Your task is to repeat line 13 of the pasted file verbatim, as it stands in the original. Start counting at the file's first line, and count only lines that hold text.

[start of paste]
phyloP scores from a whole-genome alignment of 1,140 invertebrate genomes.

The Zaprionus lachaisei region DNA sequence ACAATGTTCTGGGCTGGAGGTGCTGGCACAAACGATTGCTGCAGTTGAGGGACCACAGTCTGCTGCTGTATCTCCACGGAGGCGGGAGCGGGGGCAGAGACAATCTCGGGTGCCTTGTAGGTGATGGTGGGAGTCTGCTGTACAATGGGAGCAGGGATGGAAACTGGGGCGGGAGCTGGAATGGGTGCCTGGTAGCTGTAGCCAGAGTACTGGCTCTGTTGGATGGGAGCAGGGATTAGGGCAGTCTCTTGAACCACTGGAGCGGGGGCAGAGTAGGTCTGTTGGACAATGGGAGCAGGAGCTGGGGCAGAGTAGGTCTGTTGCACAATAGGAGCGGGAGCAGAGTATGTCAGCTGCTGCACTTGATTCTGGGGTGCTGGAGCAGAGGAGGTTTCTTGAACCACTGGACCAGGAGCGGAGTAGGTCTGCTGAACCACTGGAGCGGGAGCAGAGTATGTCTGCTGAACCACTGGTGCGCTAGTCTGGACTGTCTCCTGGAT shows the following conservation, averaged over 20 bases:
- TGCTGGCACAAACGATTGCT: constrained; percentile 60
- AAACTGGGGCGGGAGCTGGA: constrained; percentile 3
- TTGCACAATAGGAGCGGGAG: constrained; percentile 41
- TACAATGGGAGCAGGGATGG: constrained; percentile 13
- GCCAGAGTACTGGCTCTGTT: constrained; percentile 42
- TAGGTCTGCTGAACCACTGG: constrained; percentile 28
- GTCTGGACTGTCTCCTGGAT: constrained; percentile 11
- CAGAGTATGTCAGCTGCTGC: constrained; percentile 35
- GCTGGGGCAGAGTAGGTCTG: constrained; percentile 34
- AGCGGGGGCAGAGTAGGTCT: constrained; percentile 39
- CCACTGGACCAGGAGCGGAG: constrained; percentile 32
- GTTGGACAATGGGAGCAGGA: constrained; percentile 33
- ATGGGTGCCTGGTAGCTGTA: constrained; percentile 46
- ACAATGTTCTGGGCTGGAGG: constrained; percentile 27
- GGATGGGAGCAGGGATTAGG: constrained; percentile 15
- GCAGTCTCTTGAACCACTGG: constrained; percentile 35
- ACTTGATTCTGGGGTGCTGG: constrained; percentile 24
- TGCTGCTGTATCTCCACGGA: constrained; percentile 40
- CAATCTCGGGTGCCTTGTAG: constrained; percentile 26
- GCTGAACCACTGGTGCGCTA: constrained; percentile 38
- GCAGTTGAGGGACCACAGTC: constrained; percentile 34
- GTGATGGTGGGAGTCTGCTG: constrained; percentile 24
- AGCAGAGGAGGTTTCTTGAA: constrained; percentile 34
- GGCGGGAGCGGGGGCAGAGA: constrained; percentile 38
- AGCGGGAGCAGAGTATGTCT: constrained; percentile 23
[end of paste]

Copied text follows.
- CCACTGGACCAGGAGCGGAG: constrained; percentile 32